The National Transportation Safety Board has stepped up its investigation into the fiery engine failure that cut short a Boeing 787’s pre-delivery taxi test on Saturday.
The NTSB announcement Tuesday that it had opened a formal probe came after one of its investigators traveled to North Charleston to gather information. It represents an “escalation of assets,” board Chairwoman Deborah Hersman said.
“Sometimes we need to go collect information to find a little bit more,” Hersman told The Post and Courier. “And in this case, the design is a new design, it’s young in its service life and it’s important for us to understand any failures that have been experienced.”
The agency named David Helson as the investigator in charge. A member of the NTSB’s major investigations team, Helson took a leading role in the case of US Airways Flight 1549, which landed in the Hudson River in January 2009 after a double bird strike took out its engines.
Helson will be aided by an NTSB aircraft powerplants expert and a metallurgist from the NTSB materials lab. The team will travel to the General Electric testing facility in Cincinnati this week to coordinate the disassembly and examination of the GEnx-1B engine in question, according to the agency announcement.
The NTSB will produce a report that identifies the probable cause, a spokesman said.
Early theories range from a defective part to human error. Boeing and GE spokesmen have said there are no indications that there is a broader problem with the engine type, and given its short but successful run in service so far, a design defect seems unlikely.
An anonymous source in a Wall Street Journal story this week ruled out a foreign object being sucked in through the front of the engine.
Hersman cautioned against inferring too much before her investigators “really put together the pieces of the puzzle of what happened. At this point we really need to let the investigation play out,” she said.
The incident, which left engine debris on the runway and sparked a small fire in the nearby grass, shut down Charleston International Airport for more than an hour Saturday afternoon. No one was hurt, and the debris did not penetrate the sides of the engine.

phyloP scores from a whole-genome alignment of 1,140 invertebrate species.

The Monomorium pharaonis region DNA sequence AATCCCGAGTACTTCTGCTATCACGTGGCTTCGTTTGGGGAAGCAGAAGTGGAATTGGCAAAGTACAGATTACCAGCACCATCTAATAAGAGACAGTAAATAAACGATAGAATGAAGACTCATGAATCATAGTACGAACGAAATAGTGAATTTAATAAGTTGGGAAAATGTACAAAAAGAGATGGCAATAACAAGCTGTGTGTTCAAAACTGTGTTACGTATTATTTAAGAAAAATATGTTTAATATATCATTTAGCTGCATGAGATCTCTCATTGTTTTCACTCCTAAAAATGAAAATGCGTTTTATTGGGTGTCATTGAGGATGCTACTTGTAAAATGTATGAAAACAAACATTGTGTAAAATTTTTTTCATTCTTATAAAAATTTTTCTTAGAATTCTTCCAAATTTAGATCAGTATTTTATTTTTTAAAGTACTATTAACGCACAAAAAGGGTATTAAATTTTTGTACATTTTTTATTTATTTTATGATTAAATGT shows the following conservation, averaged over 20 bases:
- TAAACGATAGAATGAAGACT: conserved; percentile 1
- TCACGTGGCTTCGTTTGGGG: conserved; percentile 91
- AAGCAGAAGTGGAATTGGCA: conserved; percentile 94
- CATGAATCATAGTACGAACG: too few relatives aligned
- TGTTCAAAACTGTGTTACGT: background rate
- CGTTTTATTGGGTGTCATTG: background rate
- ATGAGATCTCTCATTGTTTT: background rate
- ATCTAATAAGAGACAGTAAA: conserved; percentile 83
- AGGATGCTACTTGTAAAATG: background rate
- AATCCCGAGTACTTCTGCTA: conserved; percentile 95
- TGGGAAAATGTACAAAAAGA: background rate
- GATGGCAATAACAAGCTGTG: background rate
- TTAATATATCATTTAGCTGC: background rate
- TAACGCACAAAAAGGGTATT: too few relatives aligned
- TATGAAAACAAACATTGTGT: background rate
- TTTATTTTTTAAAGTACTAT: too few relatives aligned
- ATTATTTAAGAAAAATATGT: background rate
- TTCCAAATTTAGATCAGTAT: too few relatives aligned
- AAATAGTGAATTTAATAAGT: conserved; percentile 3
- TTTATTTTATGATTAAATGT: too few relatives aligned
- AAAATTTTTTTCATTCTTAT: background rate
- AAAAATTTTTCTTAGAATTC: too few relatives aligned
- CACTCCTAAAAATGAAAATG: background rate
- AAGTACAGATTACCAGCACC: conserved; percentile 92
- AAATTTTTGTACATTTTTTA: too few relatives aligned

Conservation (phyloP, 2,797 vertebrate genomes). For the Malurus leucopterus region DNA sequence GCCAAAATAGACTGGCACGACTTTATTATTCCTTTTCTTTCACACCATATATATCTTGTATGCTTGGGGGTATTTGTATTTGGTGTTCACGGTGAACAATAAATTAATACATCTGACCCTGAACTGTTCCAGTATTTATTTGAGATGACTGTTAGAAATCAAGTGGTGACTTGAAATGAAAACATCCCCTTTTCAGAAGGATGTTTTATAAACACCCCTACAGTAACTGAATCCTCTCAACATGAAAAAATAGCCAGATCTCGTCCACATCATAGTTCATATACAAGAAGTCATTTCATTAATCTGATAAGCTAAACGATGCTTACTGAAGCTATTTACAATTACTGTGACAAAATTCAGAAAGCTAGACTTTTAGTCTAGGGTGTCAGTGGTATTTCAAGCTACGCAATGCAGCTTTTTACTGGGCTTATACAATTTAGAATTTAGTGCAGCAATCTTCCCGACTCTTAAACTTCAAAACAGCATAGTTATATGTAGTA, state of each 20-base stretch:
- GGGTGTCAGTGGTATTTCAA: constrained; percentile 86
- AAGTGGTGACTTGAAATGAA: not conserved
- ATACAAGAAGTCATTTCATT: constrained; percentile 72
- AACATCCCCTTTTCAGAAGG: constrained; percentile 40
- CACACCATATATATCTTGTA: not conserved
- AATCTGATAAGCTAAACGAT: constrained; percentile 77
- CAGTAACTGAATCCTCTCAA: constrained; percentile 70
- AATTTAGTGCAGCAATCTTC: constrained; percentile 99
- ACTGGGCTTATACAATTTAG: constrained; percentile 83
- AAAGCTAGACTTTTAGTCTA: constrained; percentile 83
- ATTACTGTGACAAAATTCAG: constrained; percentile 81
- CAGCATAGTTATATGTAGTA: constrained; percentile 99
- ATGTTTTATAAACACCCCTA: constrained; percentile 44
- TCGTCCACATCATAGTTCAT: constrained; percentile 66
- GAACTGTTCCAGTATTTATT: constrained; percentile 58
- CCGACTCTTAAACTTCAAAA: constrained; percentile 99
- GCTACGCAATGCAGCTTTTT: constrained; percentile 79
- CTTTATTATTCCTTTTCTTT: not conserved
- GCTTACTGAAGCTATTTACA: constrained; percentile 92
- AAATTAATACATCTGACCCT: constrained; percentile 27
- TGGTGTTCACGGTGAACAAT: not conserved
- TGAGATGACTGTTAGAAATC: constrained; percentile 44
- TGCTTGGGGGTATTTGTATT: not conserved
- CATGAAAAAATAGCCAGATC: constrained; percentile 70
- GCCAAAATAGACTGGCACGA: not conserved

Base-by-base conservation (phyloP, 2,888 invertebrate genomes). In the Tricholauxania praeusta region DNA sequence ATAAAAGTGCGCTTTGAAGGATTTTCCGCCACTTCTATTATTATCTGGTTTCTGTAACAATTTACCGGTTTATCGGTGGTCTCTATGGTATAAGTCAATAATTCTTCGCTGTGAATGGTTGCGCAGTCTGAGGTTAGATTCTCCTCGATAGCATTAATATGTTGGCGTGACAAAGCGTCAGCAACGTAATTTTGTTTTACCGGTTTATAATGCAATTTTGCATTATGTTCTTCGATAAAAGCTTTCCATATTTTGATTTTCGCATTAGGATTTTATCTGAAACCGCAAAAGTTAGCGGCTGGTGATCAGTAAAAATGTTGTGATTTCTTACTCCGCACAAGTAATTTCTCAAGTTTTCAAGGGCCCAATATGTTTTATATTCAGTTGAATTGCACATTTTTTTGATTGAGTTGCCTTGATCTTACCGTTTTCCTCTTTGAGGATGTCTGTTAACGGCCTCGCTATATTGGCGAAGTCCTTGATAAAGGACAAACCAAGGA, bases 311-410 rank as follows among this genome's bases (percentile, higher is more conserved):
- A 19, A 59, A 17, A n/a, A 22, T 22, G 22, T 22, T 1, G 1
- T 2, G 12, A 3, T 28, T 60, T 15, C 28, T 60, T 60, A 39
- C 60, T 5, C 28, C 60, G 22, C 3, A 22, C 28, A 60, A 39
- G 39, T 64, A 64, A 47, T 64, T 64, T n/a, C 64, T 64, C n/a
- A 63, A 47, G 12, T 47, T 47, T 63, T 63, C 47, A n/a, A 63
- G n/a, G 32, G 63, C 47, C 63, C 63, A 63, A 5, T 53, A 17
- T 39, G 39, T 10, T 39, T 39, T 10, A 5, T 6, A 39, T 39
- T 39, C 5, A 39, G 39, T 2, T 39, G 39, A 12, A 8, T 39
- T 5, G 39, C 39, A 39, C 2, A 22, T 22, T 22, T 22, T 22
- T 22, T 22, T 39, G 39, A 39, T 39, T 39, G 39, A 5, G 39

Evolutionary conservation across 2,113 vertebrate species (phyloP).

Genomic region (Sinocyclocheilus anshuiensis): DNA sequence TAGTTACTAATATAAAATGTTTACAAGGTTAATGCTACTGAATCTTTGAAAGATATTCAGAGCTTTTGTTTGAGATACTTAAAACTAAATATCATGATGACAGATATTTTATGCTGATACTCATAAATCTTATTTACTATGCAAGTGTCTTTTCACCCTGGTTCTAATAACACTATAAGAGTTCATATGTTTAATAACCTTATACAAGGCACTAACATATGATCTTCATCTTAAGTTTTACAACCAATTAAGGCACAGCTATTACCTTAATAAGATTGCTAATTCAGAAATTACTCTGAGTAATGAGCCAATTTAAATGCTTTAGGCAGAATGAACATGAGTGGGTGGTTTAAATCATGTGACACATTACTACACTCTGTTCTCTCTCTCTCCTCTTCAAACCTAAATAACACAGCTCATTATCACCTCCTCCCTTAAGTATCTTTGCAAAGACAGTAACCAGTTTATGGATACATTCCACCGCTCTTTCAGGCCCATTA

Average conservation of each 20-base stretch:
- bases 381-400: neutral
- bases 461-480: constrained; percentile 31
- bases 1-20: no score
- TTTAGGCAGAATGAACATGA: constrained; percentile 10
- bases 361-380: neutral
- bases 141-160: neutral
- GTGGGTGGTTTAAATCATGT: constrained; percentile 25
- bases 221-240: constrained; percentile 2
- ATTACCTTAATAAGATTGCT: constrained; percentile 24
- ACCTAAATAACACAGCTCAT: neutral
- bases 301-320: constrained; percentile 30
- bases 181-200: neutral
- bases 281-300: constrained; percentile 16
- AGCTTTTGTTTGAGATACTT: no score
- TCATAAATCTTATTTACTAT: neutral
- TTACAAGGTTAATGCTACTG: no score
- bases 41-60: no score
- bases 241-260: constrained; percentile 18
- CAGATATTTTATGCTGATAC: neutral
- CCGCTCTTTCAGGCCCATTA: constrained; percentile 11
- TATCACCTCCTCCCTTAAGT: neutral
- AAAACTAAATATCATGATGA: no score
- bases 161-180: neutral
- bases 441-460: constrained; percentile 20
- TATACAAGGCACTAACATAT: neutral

The next day, the NTSB sent an investigator with expertise in aircraft powerplants to better understand the circumstances of the event. By that time, news of the incident had spread across the globe.
Rick Kennedy, a General Electric spokesman, welcomed the “upped” NTSB involvement Tuesday. The Federal Aviation Administration and Boeing will also participate in the review.
“It’s good to have the whole team together,” Kennedy said.
Some key parts of the engine were transported Monday to Cincinnati, where they are undergoing metallurgical analysis, Kennedy said.
The rest of the engine, which suffered “significant back-end damage,” according to Kennedy, was taken off the 787’s wing Tuesday night or Wednesday morning and should arrive at GE’s research and testing center Thursday or Friday.
“You’re looking for stresses, you’re looking for any anomalies, that type of thing,” he said.
Speed, braking data
Meanwhile, Hersman said the plane’s cockpit voice recorder and flight data recorder, which are housed in one device, have been shipped from North Charleston to an NTSB lab in Washington, D.C., for analysis.
“This is the first time the NTSB has downloaded a 787 recorder,” she noted.
Gersman said so-called black box will reveal speed and braking information, as well as “any parameters associated with engine performance.” A duplicate “black box” stayed behind at the local plane-making plant but is available if necessary.
Boeing South Carolina spokeswoman Candy Eslinger declined to comment on the NTSB investigation Tuesday, after releasing a statement pledging cooperation Monday. She would not answer any further questions about the incident, such as where the red-finned plane, built for Air India, is now. A Boeing source said it is back in the building where it was assembled.
The damaged engine was designed by GE Aviation in Ohio and underwent final assembly in Durham, N.C., according to Kennedy. It was installed onto the second S.C.-built 787 Dreamliner in North Charleston this year and rolled out of the final assembly factory a month ago.
It had been parked on the campus flight line until Saturday’s aborted pre-flight test.
The Dreamliner program has been plagued by technical glitches and supply-chain hiccups, leading to more than three years of delivery delays. A gearbox issue with the Rolls-Royce engine option grounded five All Nippon Airways 787s last week, but this was the first public problem involving the GE engine.
The first S.C. 787 has flown successfully several times, and four GE-powered 787s have performed well in service with Japan Airlines.
That will motivate the investigators to work “pretty quickly,” Kennedy said, calling it an “around-the-clock operation” at GE Aviation’s headquarters.
“These guys are eager to move as quickly as they can,” he said. “They’ll move very aggressively because everybody’s eager to get to a cause on this.”
Reach Brendan Kearney at 937-5906 and follow him on Twitter at @kearney_ brendan.